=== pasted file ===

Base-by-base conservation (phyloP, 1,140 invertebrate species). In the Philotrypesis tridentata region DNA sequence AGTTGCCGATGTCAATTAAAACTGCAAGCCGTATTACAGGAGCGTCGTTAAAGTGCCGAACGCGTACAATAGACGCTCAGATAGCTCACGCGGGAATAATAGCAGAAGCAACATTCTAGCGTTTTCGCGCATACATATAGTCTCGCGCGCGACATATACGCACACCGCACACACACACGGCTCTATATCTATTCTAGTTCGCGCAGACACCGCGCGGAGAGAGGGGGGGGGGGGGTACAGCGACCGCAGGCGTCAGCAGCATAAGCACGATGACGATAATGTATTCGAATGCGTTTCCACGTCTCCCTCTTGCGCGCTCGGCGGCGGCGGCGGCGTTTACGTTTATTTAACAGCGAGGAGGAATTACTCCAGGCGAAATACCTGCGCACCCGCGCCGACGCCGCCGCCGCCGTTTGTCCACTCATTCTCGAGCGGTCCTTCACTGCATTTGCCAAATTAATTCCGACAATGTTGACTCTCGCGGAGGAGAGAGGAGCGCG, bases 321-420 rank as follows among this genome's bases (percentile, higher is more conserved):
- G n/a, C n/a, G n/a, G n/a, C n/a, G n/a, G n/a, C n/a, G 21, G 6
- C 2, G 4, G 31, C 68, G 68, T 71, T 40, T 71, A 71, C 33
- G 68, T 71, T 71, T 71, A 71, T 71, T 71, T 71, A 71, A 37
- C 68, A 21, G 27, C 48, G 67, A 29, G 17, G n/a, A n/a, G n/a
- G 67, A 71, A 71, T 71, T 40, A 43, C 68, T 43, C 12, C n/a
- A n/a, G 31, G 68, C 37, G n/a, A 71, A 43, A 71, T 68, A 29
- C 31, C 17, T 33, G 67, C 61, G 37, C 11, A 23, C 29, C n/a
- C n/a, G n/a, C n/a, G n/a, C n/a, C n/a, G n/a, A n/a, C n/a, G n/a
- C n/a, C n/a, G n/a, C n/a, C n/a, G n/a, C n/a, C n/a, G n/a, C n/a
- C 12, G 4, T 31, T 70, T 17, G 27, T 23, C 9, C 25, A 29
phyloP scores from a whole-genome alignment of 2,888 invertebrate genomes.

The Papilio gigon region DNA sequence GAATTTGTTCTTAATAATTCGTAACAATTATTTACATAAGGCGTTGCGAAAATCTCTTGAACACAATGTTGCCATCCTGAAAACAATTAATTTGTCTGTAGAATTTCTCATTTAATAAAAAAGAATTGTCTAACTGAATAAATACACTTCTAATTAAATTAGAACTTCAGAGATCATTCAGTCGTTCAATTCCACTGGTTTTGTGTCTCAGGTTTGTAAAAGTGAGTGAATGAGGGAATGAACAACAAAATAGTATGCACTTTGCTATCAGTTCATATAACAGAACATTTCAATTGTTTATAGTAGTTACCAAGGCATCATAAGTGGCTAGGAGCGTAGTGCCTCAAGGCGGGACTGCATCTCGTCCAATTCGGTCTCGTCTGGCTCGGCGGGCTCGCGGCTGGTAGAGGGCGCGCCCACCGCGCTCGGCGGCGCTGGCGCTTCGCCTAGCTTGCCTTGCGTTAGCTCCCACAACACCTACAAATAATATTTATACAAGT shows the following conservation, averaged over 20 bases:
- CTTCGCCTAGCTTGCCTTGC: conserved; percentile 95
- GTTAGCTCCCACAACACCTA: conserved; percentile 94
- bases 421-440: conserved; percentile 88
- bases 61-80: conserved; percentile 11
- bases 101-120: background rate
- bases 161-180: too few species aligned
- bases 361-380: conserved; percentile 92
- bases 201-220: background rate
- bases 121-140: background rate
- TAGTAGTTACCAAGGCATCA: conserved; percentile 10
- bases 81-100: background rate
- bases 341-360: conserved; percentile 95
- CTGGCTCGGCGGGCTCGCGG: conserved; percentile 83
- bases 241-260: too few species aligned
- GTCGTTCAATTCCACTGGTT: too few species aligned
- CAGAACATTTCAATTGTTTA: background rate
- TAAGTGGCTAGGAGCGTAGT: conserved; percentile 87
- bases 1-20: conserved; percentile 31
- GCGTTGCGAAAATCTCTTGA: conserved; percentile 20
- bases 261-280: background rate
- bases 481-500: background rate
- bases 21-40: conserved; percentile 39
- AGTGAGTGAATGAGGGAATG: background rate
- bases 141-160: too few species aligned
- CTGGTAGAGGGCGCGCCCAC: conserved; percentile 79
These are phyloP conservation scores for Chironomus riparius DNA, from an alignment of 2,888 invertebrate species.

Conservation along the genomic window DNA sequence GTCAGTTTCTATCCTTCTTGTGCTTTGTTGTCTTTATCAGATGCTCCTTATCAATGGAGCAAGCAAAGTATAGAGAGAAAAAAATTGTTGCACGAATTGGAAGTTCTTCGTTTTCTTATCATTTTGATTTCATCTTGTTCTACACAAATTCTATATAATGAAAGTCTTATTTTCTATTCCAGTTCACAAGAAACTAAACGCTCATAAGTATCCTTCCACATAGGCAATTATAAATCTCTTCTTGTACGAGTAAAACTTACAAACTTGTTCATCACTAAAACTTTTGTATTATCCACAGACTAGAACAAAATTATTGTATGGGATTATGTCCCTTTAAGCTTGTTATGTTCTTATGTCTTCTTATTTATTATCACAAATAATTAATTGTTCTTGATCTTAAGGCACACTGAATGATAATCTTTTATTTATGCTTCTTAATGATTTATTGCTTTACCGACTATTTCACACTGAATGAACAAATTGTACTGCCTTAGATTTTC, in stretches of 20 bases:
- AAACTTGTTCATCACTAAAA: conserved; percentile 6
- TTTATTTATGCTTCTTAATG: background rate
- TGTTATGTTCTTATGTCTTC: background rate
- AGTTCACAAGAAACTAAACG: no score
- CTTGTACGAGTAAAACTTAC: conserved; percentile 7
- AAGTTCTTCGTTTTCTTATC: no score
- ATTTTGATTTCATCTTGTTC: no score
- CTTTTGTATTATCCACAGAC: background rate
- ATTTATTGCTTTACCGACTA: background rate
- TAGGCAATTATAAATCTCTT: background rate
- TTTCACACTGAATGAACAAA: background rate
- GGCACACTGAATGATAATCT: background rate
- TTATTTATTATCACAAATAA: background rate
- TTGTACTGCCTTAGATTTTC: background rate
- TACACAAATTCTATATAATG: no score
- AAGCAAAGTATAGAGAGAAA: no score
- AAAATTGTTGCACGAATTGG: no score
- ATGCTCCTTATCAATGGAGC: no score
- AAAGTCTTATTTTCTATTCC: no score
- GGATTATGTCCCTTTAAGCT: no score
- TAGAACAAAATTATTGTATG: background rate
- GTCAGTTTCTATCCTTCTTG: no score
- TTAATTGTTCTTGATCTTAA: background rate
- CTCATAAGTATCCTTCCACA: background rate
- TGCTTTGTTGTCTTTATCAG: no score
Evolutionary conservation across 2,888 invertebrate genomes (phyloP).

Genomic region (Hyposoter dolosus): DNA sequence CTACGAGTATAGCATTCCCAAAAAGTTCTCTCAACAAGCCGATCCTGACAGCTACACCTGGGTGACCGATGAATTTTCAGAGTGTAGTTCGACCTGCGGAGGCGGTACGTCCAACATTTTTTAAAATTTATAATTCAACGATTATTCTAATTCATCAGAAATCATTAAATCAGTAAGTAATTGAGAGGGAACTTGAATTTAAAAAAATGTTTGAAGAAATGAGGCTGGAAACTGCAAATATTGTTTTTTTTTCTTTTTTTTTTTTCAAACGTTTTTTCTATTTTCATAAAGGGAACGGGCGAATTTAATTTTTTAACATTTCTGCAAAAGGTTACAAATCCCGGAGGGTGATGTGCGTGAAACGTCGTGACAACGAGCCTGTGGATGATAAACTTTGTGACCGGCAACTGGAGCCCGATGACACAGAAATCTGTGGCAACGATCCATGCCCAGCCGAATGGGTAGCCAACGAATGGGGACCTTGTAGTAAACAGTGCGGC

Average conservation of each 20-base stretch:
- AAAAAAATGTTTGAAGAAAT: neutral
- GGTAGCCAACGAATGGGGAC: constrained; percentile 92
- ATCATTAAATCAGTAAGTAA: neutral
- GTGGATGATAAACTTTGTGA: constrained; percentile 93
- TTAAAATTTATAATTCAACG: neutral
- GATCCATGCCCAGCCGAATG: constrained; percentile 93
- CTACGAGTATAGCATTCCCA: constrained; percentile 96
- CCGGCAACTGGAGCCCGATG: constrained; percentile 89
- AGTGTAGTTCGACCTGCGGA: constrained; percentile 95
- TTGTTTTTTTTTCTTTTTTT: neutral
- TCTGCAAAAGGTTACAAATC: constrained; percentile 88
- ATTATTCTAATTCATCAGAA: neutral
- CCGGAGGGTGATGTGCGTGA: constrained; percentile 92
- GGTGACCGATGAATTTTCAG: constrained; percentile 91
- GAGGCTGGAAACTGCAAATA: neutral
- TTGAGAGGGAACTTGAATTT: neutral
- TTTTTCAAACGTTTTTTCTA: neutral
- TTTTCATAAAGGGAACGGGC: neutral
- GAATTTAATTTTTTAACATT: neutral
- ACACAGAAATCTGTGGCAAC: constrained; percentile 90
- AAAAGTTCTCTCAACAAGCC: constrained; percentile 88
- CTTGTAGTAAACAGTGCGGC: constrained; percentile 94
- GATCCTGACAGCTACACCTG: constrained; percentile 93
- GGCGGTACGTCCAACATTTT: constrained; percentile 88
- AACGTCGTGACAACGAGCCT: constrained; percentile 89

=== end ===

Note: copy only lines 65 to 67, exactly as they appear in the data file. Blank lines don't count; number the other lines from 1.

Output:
- TGCTTTGTTGTCTTTATCAG: no score
Evolutionary conservation across 2,888 invertebrate genomes (phyloP).

Genomic region (Hyposoter dolosus): DNA sequence CTACGAGTATAGCATTCCCAAAAAGTTCTCTCAACAAGCCGATCCTGACAGCTACACCTGGGTGACCGATGAATTTTCAGAGTGTAGTTCGACCTGCGGAGGCGGTACGTCCAACATTTTTTAAAATTTATAATTCAACGATTATTCTAATTCATCAGAAATCATTAAATCAGTAAGTAATTGAGAGGGAACTTGAATTTAAAAAAATGTTTGAAGAAATGAGGCTGGAAACTGCAAATATTGTTTTTTTTTCTTTTTTTTTTTTCAAACGTTTTTTCTATTTTCATAAAGGGAACGGGCGAATTTAATTTTTTAACATTTCTGCAAAAGGTTACAAATCCCGGAGGGTGATGTGCGTGAAACGTCGTGACAACGAGCCTGTGGATGATAAACTTTGTGACCGGCAACTGGAGCCCGATGACACAGAAATCTGTGGCAACGATCCATGCCCAGCCGAATGGGTAGCCAACGAATGGGGACCTTGTAGTAAACAGTGCGGC